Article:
Thursday, 29 April 2004
Dáil Eireann Debate
27. Mr. O’Shea asked the Minister for the Environment, Heritage and Local Government if his attention has been drawn to concerns expressed by the ESRI that the Government’s recently announced proposals to reduce greenhouse gas emissions was self defeating because it rewarded dirty firms and encouraged them to stay in business; his response to the concerns raised by the ESRI; and if he will make a statement on the matter. [12215/04]
Minister of State at the Department of the Environment, Heritage and Local Government (Mr. Gallagher): I am satisfied that the Government has appropriately implemented the terms of Directive 2003/87/EC establishing a scheme for greenhouse gas emission allowance trading within the community and amending Council Directive 96/61/EC. This directive includes a requirement that at least 95% of the allowances being made available to installations are to be allocated free of charge.
Within these limits, the national allocation plan provides that 0.75% of allowances will initially be auctioned by the Environmental Protection Agency. The agency will also auction any unissued allowances from the new entrants’ reserve — 1.5% of allowances are being made available for this category — and from unissued allowances in respect of closed installations. These additional auctions will be subject to the overall requirement of the directive that not more than 5% be charged for and any allowances that cannot be auctioned will be cancelled.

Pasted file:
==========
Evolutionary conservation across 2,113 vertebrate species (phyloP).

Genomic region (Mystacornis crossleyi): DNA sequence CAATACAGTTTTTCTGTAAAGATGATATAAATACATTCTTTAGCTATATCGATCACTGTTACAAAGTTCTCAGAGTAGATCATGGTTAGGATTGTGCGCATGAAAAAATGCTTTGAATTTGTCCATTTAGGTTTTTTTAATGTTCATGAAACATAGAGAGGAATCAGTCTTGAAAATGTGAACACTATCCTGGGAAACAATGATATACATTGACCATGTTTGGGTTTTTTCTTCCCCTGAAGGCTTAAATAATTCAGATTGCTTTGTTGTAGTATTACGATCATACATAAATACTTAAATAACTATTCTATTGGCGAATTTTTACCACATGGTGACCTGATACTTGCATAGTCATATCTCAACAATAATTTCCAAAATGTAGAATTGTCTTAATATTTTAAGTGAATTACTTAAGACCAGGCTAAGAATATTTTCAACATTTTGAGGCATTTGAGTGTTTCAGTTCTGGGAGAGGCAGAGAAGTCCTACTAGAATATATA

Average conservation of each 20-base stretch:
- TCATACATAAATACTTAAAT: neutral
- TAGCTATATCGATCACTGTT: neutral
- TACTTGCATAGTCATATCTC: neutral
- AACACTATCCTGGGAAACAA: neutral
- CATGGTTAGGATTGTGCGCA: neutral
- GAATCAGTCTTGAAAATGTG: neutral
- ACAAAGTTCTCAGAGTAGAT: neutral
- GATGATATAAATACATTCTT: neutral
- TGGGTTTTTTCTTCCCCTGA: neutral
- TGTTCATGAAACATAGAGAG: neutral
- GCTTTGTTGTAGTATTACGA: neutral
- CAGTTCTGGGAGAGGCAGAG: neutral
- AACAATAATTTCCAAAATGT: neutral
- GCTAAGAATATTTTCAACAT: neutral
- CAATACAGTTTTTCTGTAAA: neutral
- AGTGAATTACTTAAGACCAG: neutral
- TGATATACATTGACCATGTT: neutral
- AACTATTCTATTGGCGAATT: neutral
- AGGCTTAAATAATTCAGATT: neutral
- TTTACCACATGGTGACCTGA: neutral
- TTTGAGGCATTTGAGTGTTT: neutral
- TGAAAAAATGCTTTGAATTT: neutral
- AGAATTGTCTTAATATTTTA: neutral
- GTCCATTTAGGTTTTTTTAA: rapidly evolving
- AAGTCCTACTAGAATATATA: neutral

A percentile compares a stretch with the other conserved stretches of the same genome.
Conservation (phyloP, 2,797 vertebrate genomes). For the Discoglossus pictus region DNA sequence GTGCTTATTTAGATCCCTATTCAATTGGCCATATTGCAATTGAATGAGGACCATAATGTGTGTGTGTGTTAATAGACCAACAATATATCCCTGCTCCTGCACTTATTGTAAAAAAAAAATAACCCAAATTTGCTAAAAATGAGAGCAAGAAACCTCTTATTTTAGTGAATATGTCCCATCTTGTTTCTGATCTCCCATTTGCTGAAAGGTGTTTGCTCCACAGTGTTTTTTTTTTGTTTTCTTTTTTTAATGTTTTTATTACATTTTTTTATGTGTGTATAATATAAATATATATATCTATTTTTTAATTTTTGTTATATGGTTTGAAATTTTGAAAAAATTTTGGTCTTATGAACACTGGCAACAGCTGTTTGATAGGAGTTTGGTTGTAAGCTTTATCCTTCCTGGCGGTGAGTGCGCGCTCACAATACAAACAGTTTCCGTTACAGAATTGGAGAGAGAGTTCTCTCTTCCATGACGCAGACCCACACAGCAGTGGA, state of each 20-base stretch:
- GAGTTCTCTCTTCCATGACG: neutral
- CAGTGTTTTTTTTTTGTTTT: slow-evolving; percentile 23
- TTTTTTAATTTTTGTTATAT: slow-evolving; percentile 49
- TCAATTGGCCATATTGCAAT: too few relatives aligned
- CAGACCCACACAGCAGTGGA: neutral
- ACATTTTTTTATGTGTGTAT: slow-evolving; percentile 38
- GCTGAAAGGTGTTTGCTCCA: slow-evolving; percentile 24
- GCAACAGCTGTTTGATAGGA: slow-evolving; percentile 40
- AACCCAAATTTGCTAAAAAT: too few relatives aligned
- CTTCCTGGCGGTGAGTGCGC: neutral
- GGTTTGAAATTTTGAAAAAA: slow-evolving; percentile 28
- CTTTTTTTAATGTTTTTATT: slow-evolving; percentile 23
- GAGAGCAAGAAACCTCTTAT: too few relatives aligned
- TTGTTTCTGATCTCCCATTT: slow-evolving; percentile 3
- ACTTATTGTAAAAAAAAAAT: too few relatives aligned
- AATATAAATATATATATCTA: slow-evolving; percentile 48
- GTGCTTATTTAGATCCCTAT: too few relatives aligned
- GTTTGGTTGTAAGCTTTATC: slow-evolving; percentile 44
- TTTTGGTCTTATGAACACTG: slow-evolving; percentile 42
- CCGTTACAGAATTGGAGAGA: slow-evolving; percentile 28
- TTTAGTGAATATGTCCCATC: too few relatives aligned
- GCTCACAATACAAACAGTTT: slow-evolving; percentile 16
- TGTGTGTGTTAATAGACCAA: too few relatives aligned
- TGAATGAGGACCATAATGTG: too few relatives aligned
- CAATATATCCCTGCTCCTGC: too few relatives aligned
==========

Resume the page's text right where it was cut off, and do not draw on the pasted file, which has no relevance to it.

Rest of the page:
I am satisfied that an appropriate balance under the terms of the directive has been achieved in Ireland and that emissions trading creates a market value on greenhouse gas emissions allowances that will internalise the environmental cost of emissions and set a powerful incentive for industry to become cleaner, with companies having to identify and implement emissions reductions measures at or below the prevailing market price. The ESRI concerns referred to in the question are essentially addressed to the provision of the EU emissions trading directive rather than to the method of implementing this by the Irish authorities.
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